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Cain Velasquez says pro wrestling is ‘fun’ but plans to fight again: ‘That door is always open’

Despite his budding pro wrestling career, Cain Velasquez hasn’t closed the door on MMA.

MMA: UFC Fight Night-Phoenix- Ngannou vs Velasquez Joe Camporeale-USA TODAY Sports

Former UFC heavyweight champion Cain Velasquez might be in the early stages of a promising pro wrestling career, but returning to the Octagon is always on his mind.

Velasquez, who last competed in MMA in January when he lost to Francis Ngnanou, recently crossed over to pro wrestling. He made his debut at TripleMania, a major show for the Mexico-based Lucha Libre AAA promotion, last month in Mexico City.

Velasquez is set to make his U.S. debut on Sunday at Madison Square Garden’s Hulu Theatre in New York City. He will also wrestle Oct. 13 at The Forum in Inglewood, California. Both events are being put on by AAA.

While he may be focused on his young pro wrestling career for now, Velasquez told Bloody Elbow that he plans to fight in MMA again — he just doesn’t know when or whom against.

“The door is not closed,” Velasquez said. “I’m always thinking about it. I definitely would like to fight again for sure. I don’t know when, but that door is always open. I’m still going to the gym and training, even though it’s not like I’m training for a fight.

“Right now I’m just having so much fun doing the pro wrestling, so we’ll see what happens. But as far as right now, I do plan on fighting again.”

Velasquez’s agent Mike Fonseca told Bloody Elbow that he has been in “constant communication” with the UFC since the Ngannou fight and that both sides are “on the same page” regarding Velasquez’s return.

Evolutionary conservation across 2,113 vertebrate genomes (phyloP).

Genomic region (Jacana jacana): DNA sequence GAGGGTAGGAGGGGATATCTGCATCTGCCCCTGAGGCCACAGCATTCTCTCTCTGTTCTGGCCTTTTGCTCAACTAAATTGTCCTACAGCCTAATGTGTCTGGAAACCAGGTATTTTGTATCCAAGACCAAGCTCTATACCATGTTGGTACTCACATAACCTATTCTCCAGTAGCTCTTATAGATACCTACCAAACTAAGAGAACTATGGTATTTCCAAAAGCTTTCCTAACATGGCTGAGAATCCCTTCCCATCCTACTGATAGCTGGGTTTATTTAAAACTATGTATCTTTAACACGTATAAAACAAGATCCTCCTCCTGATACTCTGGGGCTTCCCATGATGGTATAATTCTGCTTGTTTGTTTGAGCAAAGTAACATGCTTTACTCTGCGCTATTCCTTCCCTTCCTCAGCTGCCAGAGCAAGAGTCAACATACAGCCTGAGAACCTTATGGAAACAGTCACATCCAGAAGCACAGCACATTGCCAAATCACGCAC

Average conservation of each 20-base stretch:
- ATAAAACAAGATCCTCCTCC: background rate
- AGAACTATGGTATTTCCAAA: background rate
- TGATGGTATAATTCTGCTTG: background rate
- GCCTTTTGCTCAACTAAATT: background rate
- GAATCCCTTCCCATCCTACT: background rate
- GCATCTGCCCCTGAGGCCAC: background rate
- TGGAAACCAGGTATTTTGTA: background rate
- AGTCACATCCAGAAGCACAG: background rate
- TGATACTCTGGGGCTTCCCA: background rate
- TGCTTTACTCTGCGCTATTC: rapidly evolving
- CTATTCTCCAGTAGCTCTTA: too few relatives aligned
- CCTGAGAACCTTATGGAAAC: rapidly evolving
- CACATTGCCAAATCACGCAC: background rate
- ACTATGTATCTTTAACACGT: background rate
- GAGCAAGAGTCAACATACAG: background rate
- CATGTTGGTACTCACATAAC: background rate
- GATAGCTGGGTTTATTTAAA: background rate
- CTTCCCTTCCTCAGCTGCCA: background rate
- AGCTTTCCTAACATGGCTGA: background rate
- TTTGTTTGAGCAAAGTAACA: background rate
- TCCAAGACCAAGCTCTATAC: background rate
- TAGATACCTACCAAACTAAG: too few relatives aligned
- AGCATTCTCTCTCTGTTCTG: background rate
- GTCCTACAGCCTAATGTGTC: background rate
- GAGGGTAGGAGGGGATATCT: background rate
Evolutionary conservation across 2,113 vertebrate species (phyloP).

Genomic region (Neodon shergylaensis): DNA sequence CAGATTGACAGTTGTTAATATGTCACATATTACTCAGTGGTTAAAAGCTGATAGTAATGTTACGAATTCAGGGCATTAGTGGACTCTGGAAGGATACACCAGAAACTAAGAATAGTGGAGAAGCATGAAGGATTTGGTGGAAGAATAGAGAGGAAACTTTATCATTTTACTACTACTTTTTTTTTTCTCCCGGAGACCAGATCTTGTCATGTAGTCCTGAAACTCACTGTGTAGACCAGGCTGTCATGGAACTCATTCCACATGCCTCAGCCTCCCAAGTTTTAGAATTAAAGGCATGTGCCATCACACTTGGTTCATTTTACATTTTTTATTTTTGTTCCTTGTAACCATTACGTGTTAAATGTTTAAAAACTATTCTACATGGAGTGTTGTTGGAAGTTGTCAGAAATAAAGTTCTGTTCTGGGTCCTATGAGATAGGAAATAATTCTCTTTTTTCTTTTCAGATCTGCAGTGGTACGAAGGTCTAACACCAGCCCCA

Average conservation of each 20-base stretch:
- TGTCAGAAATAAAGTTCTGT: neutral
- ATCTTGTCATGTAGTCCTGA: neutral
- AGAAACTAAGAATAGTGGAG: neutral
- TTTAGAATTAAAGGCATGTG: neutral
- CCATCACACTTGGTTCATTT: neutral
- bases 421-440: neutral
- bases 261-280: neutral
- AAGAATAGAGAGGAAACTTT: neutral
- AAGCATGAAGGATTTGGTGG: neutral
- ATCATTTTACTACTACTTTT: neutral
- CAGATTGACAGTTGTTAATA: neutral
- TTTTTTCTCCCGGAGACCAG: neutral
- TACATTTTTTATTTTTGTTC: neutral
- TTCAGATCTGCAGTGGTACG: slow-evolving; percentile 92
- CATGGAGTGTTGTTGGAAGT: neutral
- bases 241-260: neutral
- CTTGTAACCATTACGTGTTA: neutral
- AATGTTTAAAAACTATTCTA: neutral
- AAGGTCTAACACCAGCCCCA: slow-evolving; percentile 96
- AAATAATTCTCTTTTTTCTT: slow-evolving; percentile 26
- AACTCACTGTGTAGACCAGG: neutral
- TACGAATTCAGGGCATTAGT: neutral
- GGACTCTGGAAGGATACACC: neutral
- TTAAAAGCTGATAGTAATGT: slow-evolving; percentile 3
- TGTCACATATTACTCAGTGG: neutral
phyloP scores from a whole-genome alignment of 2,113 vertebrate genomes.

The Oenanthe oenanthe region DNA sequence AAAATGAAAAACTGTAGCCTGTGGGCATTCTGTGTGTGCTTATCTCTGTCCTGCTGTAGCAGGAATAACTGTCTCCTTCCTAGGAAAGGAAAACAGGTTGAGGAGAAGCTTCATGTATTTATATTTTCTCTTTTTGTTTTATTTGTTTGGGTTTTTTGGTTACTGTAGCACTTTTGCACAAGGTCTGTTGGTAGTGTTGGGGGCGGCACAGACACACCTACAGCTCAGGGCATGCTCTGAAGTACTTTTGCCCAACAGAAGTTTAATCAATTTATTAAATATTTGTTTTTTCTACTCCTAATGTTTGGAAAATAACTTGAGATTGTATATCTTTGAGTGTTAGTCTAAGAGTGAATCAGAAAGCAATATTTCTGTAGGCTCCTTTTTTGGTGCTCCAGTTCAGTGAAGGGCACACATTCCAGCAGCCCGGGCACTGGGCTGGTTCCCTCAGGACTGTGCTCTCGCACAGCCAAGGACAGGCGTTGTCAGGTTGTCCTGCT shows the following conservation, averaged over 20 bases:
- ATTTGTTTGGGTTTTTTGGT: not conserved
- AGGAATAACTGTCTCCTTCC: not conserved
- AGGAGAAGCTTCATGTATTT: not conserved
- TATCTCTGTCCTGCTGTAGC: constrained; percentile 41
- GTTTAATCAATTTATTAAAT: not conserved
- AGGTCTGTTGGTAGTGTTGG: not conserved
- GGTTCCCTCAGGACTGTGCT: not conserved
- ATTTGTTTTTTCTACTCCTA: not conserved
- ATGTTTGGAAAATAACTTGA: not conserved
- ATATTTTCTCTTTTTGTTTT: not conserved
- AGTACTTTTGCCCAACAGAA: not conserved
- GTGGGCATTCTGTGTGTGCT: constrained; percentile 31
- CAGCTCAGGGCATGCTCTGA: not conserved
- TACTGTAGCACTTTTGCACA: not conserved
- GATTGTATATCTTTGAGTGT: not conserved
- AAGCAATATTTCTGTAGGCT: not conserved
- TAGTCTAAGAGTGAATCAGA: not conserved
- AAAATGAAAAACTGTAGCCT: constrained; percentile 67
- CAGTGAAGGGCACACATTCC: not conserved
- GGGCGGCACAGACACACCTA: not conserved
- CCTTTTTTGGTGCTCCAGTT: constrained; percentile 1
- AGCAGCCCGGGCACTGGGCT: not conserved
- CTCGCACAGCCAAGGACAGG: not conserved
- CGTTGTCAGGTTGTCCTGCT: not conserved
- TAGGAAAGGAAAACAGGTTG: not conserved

Velasquez’s enthusiasm surrounding pro wrestling makes it obvious that it’s the right fit for him. He said he had “so much fun” in his August debut. Velasquez said that how much fun — and success — he has as a pro wrestler moving forward could directly impact whether he fights in MMA again.

“That just has to depend on myself growing in the sport — being really comfortable with it, working over different techniques, and being a well-rounded pro wrestler,” Velasquez said. ... “It’s crazy how fun this could be. I never would’ve expected it.”

Velasquez’s friend and teammate Daniel Cormier, the former UFC heavyweight and light heavyweight champion, has often talked about retiring on his own terms. Cormier, 40, said last month before his rematch with Stipe Miocic that he doesn’t want to be forced to step away. He wants to retire on top, or close to it.

Velasquez shares a similar mindset to Cormier. His career, especially the latter part of it, has been plagued by injuries. Before returning earlier this year against Ngannou, Velasquez hadn’t competed in the UFC since July 2016.

Some believe Velasquez’s best days are behind him. While that may be true, Velasquez said he plans to compete until he knows he’s not the fighter he used to be.

“If I can perform and train like I did when I first started and the quality of the fighter I am is still up to that high level like I expect it to be, I will keep doing it,” Velasquez said. “But when I can’t do it to the point that I once did, then I’ll redirect things.

“As of right now, I feel like I still can go out there and perform well, at the highest level. But once that point comes where it’s not there, then obviously that’s when you have to look at your whole career — that’s the time you need to step away.”

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